SÃO PAULO – With dozens of churches and other ecclesiastic buildings designated as historic landmarks in the Archdiocese of Rio de Janeiro, the archdiocese has to deal with various legal hurdles to try and fix the buildings in disrepair.
Most of the churches in bad shape are owned by ancient brotherhoods which over the years have seen their numbers go down and are not able to properly manage their properties.
Even though the archdiocese is not directly responsible for such buildings, it is expected to deal with church properties. That was when the archdiocese’s legal director, Claudine Milione Dutra, came up with the idea of creating a committee to monitor and take care of the restoration of the centuries-old churches.
“Every time prosecutors approached us in regard to endangered churches, we would not have the funds to do anything. So, I asked Cardinal Orani Tempesta to gather a group of experts that could work on such situations before it was too late,” Dutra told Crux.
Tempesta promptly answered the request and established the Commission for the Preservation of the Archdiocese of Rio de Janeiro’s Historical and Cultural Heritage, which since 2018 has been working side by side with governmental agencies to identify the churches in most urgent need of intervention.
Besides Dutra, the committee gathers historians, experts in historical buildings, and other clergy members. One of its greatest efforts is to raise money for restoration projects. The commission is headed by Tempesta.
“The Church has funds, but they must be used with churchgoers and social services. So, we have been applying for grants conceded by the government and raising funds with private donors,” said Daisy Ketzer, a lawyer and an expert in cultural heritage management.
The whole process is demanding, she continued. All engineering and architectural projects must be completed before the grant applications. The government’s historical and cultural heritage agencies have to approve the planned intervention.
“And the workforce involved in the restoration must be highly qualified. It is a process that takes much time and much money,” Ketzer said.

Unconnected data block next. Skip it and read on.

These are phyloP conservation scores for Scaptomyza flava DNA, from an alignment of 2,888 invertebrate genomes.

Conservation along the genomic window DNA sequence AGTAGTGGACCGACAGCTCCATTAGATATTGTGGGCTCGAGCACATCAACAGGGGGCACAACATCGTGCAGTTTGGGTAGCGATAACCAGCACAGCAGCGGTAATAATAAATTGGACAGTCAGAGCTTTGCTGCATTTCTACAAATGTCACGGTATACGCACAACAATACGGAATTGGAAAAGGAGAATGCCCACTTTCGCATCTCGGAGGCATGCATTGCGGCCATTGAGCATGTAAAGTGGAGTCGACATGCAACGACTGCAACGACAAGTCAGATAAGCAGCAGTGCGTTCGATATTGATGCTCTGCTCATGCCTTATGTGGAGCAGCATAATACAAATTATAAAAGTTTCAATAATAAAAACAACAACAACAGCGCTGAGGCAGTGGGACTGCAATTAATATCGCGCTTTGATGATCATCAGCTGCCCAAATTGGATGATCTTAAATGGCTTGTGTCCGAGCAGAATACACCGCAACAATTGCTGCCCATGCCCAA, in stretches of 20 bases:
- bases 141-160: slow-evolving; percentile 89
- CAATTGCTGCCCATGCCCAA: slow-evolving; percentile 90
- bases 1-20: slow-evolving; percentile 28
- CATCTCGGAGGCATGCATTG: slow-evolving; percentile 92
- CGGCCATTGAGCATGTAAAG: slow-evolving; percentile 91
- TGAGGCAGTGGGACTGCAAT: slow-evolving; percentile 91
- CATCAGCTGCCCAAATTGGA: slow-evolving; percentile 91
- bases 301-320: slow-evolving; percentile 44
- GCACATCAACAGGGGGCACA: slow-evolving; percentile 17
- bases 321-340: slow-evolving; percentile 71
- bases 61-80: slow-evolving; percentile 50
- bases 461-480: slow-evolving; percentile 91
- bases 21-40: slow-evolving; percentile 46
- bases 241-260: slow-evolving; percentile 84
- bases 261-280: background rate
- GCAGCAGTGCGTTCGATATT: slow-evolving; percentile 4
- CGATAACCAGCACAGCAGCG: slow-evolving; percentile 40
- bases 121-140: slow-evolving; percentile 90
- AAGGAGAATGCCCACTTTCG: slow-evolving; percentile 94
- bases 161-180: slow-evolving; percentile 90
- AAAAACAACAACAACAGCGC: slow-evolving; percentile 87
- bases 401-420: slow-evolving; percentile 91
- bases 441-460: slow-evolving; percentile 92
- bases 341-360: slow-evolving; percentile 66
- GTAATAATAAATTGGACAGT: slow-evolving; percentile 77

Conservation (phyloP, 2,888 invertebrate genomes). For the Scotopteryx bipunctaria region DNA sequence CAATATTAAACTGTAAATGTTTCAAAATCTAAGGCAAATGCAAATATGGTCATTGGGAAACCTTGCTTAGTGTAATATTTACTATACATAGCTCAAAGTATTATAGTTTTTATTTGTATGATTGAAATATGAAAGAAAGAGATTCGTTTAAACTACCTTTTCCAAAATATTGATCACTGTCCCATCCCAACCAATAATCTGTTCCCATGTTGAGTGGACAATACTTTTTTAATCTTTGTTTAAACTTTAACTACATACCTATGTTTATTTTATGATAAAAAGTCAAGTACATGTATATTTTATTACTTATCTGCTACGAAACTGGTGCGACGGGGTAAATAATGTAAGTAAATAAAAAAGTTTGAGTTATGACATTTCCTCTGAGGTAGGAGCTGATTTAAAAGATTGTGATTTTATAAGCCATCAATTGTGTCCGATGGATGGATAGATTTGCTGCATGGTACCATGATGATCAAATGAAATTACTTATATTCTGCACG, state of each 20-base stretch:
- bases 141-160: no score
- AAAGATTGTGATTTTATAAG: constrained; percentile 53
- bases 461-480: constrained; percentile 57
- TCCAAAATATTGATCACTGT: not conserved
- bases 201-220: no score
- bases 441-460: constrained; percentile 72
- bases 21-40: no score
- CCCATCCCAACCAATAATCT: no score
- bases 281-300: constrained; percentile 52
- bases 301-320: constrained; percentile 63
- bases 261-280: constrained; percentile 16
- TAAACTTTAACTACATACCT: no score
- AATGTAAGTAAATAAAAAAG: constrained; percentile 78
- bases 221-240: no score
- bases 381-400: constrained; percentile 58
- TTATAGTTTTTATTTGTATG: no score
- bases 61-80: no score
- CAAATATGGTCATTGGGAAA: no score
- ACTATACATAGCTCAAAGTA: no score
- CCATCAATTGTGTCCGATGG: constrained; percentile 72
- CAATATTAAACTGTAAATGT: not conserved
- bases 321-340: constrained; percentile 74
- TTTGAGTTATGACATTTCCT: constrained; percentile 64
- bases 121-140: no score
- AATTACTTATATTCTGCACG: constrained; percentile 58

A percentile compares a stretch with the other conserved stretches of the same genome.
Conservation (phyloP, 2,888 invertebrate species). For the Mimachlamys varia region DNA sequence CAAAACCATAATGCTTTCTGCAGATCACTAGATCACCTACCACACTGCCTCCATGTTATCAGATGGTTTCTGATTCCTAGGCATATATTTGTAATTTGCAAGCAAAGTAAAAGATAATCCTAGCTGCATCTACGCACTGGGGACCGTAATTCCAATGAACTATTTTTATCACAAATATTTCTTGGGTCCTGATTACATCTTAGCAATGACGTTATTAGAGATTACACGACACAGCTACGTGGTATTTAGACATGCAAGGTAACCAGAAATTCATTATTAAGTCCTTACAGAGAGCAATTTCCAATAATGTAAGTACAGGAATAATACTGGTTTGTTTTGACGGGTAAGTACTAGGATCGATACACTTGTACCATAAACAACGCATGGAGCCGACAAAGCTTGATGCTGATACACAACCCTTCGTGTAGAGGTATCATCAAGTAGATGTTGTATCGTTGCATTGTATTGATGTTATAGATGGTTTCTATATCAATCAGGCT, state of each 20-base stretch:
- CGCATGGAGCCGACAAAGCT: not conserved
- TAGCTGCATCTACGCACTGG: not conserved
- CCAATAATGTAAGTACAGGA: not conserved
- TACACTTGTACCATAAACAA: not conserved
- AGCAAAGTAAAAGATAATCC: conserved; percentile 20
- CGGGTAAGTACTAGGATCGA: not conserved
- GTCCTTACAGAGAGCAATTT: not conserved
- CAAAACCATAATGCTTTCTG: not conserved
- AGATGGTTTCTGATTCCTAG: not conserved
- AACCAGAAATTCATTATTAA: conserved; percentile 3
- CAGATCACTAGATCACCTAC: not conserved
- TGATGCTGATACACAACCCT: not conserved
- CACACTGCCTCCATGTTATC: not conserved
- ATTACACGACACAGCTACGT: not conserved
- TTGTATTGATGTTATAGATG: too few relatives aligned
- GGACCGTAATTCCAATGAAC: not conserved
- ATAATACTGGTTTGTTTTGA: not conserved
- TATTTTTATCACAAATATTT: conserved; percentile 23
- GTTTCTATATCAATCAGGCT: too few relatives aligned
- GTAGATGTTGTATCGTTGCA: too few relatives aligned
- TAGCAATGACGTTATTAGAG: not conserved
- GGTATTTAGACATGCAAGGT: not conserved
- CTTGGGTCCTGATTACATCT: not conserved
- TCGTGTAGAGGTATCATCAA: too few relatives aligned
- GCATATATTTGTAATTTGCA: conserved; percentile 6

When it comes to churches owned by fraternities, there are additional challenges. Dutra explained that some time ago a prosecutor called her to talk about the Church of Our Lady of the Rosary and Saint Benedict of the Black Men, a church built by a brotherhood of African Brazilian men in the 18th century.
The church, which was a central building in the history of the abolitionist movement in the 19th century and housed the Museum of Black People, had to be shut down due to fire risks – most of it had already been impacted by a fire in 1967. The fraternity in charge of it no longer had funds to administer it.
“I told the prosecutor the archdiocese could not intervene because the church is owned by a fraternity. We had to file a lawsuit in order to assume the management of the building,” Dutra said.
In that case, the archdiocese had to use its own funds to pay for the initial restoration. The church could be reopened within six months. A project for a comprehensive restoration is currently being produced.
The brotherhood also kept centuries-old archives, which are now being catalogued and studied by university researchers who volunteered to take part in the project.
At times, fraternities that are struggling with financial and management difficulties are the ones that ask for the archdiocese’s intervention.
“The Brotherhood of Our Lady of Lapa of the Merchants, which administered a church under the same name, required the cardinal to interfere. A commissary was appointed and is now in charge of the brotherhood and of the building,” Ketzer said.
The church was built in 1750 by shopkeepers who formed a fraternity. It was closed by the authorities in 2020, when the façade began to break apart and fall on the ground. Since the archdiocese took over the church, several repairs – including in the bells – were completed. In May, the church will be reopened.
“Many fraternities are well managed. But some face difficulties, such as the lack of new members and lack of money. A number of brotherhoods were not able to renew its membership over time,” Father André Sampaio de Oliveira, the archdiocese’s vicar for the fraternities, told Crux.
While most of those associations carry out significant pastoral works and continually attract young participants, some of them failed to update their practices and became small, self-centered entities.
“There are fraternities that have even failed to renovate their statutes – which, in some cases, forbid the participation of women, for instance. It is obviously necessary to revise such elements,” he said.
Some of those groups own several buildings in central areas of Rio de Janeiro and have money to keep the churches well preserved. Others gradually lost their patrimony due to bad administration and misappropriation of funds.
The archdiocese committee is inspecting all cases in order to identify the churches that need its assistance.
“Most of the city’s temples are not in calamitous condition. But there are churches built at the beginning of the 17th century that need to be repaired. We still have much work to do,” Ketzer said.